The National Authority of Ship Recycling to be set up in Gandhinagar, is expected to adversely impact the autonomy of the Gujarat Maritime Board (GMB), especially with regard to the Alang ship breaking yard, that handles 90 per cent of ship-recycling in India.
The new authority will not only supervise all ship-breaking activities at Alang, through periodic checks and inspections, but the new arrangement will require the GMB to “report” to the national authority which will include timely submission of audit reports for safety, health and environment.
The central government on October 15 had notified Director General of Shipping (DG Ship-ping) as the National Authority for Recycling of Ships. “Under the Recycling of Ships Act, 2019, we will have to report to the national authority related to all ship recycling activities,” said Atul Sharma, Deputy General Manager at GMB.
Any investigations, audits, completion certificates of ships will now be submitted to the national authority. “The health audits will be conducted every year, safety audits will be conducted once in six months and environmental audits will be held quarterly. All these reports will have to be sent to national authority,” said Sharma, who was also on the committee formed by DG Shipping to form rules for the Recyling of Ships Act, 2019.
DG Shipping, who will be heading this national authority, will also be able to review any appeals made against the orders issued or decisions taken by competent authority like the GMB. It will also assist the GMB in investigating matters related to death of workers and incidents related to environmental damage due to ship recycling activities.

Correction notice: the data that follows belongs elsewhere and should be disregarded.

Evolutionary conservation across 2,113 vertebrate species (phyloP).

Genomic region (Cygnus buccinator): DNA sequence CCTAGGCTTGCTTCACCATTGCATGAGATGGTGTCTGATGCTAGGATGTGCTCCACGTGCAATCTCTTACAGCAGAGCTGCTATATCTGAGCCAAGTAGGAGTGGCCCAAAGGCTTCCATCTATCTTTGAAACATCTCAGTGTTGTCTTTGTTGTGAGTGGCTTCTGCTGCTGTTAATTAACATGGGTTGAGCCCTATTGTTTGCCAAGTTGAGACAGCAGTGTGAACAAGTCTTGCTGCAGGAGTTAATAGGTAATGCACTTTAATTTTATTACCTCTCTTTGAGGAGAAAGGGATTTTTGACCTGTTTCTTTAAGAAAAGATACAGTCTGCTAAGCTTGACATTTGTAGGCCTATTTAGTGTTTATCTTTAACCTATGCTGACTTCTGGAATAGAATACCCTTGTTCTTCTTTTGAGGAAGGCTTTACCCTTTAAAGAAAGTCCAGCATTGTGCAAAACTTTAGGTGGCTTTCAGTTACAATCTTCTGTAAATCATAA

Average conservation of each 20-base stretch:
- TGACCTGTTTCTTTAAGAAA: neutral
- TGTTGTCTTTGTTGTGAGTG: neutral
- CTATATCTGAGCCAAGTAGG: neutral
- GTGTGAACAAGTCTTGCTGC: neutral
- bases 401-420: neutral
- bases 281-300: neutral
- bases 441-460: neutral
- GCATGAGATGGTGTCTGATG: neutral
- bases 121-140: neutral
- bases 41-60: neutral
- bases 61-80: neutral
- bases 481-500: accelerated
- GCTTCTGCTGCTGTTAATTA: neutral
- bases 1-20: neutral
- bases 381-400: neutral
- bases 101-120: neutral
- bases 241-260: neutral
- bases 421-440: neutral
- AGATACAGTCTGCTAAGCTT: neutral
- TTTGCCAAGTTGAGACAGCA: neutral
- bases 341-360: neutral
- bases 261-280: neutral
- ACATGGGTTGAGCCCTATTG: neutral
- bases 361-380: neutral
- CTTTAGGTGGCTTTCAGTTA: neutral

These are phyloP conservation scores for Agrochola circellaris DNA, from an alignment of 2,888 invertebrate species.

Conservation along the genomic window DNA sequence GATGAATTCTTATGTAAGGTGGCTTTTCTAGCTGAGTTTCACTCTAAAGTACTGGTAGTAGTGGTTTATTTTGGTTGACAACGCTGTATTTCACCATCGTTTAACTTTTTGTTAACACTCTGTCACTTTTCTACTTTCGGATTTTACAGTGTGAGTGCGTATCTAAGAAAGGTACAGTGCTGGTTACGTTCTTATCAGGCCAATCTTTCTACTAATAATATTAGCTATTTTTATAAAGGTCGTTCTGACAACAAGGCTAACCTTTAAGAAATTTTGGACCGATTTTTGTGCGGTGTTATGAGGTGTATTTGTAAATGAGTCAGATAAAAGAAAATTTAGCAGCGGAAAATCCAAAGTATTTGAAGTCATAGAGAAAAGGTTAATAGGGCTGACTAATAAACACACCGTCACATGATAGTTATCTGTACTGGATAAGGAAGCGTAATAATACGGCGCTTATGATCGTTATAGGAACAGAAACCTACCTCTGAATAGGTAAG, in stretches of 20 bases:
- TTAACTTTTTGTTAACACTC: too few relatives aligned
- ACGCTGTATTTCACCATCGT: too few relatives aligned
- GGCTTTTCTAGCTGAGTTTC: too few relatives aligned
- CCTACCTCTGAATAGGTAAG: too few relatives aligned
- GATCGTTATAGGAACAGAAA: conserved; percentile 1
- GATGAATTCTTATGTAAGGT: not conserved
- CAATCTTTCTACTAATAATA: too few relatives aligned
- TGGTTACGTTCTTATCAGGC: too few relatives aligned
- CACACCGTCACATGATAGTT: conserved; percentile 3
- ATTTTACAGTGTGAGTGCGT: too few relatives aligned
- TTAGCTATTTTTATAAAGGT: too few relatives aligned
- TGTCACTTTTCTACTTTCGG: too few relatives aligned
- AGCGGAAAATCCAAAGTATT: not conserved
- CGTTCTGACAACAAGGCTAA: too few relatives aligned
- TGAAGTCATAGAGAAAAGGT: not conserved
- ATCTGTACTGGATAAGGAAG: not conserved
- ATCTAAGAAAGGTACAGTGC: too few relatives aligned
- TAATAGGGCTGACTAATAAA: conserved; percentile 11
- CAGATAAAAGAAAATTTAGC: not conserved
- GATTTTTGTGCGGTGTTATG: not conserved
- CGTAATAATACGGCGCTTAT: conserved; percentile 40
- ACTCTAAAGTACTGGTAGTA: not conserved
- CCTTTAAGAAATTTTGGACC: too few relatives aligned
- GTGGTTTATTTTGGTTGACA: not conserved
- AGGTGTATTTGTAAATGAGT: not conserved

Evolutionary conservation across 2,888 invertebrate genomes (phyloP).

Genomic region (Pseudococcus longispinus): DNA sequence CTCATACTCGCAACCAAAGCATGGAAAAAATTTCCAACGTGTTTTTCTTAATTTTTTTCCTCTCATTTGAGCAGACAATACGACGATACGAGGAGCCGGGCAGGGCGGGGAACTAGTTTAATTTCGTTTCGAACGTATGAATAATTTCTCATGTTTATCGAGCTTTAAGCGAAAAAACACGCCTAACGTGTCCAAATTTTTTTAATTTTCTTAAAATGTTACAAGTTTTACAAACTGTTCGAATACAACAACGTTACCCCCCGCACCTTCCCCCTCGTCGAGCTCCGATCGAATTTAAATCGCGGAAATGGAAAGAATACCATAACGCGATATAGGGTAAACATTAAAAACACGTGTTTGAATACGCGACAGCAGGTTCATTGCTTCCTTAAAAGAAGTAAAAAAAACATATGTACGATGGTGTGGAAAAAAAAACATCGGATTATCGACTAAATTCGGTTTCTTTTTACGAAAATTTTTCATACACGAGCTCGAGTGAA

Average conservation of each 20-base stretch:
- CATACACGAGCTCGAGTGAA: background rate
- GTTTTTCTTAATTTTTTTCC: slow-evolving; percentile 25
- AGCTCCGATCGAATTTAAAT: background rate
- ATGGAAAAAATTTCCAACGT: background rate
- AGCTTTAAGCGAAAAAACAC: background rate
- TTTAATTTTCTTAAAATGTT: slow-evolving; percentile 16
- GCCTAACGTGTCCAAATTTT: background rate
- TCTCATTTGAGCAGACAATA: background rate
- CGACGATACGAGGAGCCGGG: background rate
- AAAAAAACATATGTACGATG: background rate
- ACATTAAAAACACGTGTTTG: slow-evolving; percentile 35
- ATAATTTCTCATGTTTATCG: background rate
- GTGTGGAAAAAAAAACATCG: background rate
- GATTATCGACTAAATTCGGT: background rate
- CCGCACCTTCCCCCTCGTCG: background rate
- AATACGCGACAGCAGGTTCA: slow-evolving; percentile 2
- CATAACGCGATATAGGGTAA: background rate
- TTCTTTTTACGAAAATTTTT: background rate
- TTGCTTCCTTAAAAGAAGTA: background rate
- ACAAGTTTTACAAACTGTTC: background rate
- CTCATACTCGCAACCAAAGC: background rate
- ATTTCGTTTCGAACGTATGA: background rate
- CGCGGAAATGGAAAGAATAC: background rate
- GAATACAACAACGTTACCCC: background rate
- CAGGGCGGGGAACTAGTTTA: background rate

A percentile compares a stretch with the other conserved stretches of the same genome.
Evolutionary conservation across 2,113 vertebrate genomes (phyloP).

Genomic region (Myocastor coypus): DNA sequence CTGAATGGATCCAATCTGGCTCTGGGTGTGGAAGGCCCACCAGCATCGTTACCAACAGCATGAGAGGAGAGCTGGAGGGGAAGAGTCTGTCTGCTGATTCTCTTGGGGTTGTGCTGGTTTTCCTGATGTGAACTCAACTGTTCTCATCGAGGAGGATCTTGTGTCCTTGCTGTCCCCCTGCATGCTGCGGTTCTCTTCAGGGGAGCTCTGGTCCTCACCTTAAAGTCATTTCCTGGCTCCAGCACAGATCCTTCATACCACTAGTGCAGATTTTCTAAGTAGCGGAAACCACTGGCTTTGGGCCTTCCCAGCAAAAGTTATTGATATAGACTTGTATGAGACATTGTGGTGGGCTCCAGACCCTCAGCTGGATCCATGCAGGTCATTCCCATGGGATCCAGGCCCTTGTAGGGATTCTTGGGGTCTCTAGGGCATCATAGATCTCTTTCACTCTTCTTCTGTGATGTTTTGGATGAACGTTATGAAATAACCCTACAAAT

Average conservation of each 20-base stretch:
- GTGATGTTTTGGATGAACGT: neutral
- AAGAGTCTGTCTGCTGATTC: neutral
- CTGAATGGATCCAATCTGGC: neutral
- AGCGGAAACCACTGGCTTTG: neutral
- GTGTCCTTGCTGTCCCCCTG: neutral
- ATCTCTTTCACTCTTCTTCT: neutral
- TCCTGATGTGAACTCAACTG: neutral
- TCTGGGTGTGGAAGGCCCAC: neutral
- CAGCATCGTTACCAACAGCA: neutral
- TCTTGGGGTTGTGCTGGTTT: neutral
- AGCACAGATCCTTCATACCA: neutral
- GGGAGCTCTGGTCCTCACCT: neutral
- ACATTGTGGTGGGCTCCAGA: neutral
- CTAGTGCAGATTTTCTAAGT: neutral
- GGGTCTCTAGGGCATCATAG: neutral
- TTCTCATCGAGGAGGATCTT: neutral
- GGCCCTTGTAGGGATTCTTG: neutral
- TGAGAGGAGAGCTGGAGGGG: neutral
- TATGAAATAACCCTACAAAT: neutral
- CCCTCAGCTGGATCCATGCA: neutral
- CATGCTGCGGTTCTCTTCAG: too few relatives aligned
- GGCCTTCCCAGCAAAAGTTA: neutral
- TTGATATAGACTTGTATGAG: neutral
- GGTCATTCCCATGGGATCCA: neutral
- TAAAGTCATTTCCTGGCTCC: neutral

An expert at matters related to Alang and a former port officer of the GMB told The Indian Express, “DG Shipping taking up an office at Gandhinagar is only a precursor of what is to follow. The autonomy of the GMB with regard to Alang will surely be compromised as the national authority will preside over important developments at Alang.”
Currently, the GMB functions as an autonomous body and is the sole decision making body with regard to activities surrounding ship-breaking at Alang.
The Atomic Energy Regulatory Board (AERB), Director General Factory Advice Service and Labour Institute (DGFASLI), Department of Industrial Safety and Health (DISH) of the state government and Gujarat Pollution Control Board (GPCB) are among the agencies who inspect the plots and vessels arriving at Alang and give necessary permissions. These agencies, including GMB, will continue to function without losing existing powers, but will be monitored by the national authority.
“The National Authority will be like a father figure to GMB and others boards. It will conduct periodic checks and inspections at Alang,” he added.
“Ideally, the national authority will ensure quality control at all the ship-breaking yards in India, including Alang. Safety, health and environment will be the three key areas they will be keeping an eye on. They will not be getting into the commercial aspects and day to day operations at Alang, which will continue to be handled by the Gujarat Maritime Board,” Sharma added.